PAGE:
Since I’ll be giving a speech at the Montreal International Game Summit in November about “Music, the Brain, and the Three Levels of Immersion,” I thought I’d use this blog as an opportunity to look at three other perspectives on the role of music and sound in the Immersion phenomenon – in which we lose all sense of reality and surrender ourselves completely to the gameplay experience. My speech in Montreal will include some ideas that are detailed in chapter three of my book, A Composer’s Guide to Game Music, and the connections between aural experience and the immersion effect will be correlated to some specific research studies that are explored in my book. However, there are certainly multiple ways to approach the topic, and immersion is a complex subject to tackle, particularly when we’re attempting to understand what role audio and music may play in the experience.
In the article, “Papa Sangre and the Construction of Immersion in Audio Games,” author Enongo Lumumba-Kasongo attempts to understand the immersive power of the audio-only game Papa Sangre, while also touching upon the effects of gender exclusion on the ability of non-represented genders to become immersed. The author’s conclusions about the internalized nature of audio-only immersion are intriguing.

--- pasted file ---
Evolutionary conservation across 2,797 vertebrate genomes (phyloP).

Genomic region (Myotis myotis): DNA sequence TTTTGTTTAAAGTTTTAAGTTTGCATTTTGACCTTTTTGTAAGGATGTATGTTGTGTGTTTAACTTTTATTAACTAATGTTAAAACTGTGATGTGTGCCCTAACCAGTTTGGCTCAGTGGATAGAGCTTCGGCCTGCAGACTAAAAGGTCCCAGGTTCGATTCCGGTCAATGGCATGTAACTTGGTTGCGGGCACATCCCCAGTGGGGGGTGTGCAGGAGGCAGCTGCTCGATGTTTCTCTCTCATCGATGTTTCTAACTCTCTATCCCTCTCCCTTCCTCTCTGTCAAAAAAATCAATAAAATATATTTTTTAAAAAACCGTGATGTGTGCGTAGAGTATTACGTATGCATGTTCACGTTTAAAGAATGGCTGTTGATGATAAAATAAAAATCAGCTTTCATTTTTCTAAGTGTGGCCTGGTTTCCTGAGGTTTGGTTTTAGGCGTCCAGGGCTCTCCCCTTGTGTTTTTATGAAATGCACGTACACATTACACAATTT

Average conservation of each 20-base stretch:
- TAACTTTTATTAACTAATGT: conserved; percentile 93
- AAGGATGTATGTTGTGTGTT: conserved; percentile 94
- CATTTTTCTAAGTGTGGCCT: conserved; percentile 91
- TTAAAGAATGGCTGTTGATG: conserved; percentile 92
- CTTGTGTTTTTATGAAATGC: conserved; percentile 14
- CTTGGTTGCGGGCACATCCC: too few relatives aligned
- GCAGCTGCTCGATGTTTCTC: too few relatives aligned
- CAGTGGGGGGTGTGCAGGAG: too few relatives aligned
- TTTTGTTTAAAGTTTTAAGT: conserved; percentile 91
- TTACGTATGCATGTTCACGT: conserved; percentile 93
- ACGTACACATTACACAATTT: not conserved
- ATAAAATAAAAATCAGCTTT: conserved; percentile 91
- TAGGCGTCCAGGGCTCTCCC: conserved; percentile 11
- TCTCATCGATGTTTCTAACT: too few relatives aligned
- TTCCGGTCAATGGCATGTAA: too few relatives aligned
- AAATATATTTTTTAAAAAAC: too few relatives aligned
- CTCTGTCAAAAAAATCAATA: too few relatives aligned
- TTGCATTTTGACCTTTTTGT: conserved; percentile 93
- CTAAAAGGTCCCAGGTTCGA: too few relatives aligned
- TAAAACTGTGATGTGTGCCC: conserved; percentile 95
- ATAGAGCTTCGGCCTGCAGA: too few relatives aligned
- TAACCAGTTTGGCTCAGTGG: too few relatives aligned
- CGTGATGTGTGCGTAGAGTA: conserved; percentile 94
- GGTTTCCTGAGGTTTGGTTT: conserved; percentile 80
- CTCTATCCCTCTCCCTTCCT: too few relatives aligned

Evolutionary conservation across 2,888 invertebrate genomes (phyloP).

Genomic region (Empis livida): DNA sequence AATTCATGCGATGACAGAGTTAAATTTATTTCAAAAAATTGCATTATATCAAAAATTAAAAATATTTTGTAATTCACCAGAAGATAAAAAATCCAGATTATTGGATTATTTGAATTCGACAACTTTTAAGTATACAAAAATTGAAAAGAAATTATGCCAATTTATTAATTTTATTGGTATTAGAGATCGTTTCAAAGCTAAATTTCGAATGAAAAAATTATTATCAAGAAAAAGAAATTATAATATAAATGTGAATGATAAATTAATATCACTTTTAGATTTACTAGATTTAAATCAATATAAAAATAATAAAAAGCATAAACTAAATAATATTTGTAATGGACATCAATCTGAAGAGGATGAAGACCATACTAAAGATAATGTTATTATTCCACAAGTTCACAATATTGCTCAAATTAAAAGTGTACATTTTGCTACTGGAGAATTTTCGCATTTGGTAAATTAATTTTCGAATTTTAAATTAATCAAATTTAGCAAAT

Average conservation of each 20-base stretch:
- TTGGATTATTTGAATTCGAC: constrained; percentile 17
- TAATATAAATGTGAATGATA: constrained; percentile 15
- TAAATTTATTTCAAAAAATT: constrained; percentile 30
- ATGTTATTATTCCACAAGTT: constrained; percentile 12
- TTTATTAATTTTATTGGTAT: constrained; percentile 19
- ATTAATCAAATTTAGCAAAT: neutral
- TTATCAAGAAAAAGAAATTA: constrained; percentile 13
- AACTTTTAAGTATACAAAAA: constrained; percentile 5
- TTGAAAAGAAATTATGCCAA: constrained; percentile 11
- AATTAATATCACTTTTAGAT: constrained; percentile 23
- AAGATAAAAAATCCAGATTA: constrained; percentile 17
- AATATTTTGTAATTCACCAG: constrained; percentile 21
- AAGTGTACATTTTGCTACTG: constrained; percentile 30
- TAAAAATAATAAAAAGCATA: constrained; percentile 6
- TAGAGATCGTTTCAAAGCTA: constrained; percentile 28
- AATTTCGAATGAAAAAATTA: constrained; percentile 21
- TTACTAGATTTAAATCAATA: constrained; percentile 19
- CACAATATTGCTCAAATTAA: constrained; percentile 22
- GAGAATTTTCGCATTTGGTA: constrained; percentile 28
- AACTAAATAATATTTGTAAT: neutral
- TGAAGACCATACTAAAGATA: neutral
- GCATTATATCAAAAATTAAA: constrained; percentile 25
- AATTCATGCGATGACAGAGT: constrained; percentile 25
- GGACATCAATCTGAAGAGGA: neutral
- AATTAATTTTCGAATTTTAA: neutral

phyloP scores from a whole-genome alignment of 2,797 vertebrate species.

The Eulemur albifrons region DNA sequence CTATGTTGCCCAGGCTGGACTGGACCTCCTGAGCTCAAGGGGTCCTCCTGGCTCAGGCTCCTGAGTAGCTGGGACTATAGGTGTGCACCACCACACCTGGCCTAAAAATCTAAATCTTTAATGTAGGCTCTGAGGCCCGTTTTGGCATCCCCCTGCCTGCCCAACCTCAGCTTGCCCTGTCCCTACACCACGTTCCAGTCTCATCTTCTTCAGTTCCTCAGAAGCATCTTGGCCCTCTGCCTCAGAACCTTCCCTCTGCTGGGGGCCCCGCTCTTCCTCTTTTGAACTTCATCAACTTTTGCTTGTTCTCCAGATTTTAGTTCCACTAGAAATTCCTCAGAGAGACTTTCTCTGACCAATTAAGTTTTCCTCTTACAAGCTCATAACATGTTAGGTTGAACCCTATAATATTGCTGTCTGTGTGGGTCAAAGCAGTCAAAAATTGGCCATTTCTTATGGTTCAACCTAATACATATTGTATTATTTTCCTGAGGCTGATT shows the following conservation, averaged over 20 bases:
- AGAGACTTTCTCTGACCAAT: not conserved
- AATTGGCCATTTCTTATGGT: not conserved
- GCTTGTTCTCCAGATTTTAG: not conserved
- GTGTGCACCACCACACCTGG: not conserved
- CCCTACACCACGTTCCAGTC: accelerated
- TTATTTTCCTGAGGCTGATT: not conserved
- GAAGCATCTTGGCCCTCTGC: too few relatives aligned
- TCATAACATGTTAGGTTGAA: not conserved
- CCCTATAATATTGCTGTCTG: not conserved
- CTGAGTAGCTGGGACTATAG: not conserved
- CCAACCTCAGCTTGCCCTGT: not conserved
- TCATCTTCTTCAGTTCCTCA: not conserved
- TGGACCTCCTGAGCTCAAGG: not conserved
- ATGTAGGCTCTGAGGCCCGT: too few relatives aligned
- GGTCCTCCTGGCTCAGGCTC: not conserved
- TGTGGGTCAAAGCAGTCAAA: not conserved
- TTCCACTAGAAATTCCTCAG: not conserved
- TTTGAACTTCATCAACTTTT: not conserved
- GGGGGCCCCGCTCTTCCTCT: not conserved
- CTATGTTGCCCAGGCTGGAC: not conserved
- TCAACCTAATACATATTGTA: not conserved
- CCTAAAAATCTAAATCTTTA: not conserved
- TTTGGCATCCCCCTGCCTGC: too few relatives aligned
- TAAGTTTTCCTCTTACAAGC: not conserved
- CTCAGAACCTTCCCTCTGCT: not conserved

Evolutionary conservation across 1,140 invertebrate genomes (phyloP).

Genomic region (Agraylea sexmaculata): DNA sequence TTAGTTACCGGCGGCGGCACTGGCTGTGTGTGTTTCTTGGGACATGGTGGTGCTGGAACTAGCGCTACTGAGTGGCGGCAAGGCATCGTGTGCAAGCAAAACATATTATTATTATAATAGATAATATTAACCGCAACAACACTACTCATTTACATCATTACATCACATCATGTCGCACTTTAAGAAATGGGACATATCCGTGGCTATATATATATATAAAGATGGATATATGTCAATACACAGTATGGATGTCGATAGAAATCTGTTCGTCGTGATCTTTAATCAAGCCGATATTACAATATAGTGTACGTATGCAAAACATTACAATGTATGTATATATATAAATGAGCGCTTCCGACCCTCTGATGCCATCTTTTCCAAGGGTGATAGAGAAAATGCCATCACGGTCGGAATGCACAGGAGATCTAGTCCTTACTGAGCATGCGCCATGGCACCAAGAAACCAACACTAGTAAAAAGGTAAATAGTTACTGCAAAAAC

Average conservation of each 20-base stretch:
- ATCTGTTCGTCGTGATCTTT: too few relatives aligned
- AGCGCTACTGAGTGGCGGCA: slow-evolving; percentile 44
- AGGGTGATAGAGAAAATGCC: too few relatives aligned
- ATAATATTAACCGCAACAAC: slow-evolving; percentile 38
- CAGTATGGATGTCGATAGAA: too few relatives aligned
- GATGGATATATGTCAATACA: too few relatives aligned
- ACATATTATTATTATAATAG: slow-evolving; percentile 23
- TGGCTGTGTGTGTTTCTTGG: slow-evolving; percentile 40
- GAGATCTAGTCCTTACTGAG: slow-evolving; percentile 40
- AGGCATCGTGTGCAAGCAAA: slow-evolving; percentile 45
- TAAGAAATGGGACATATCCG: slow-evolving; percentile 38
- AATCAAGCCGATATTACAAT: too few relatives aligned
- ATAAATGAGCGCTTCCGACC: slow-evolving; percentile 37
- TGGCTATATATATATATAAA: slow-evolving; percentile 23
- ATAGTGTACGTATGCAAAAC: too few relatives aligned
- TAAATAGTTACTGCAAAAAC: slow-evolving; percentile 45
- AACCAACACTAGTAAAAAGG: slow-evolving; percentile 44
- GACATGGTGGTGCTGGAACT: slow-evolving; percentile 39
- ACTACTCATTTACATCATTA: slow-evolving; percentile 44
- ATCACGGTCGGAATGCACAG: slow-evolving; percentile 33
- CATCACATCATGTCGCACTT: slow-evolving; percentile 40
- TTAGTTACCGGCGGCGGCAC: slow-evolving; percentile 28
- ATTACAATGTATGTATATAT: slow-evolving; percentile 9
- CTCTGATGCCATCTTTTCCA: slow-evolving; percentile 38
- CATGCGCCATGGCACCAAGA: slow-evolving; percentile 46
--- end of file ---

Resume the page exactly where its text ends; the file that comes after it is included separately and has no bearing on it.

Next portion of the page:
In part three of the article, “Video Game Technology: Immersion Through Sound,” author Hugo Aranzaes makes some interesting points regarding the effect of increased audio channels (surround sound systems) on the immersive power of sound, particularly in the case of First Person Shooters, in which such positional audio information can be used strategically during gameplay.
Finally, an article by Connor Bridson provides a highly personal and subjective viewpoint about an equally personal and subjective experience – the horror game. Entitled “Immersion in Horror Video Games,” the article contends that audio in an atmospheric horror game occupies a greater position of importance than visuals in the experience of immersion.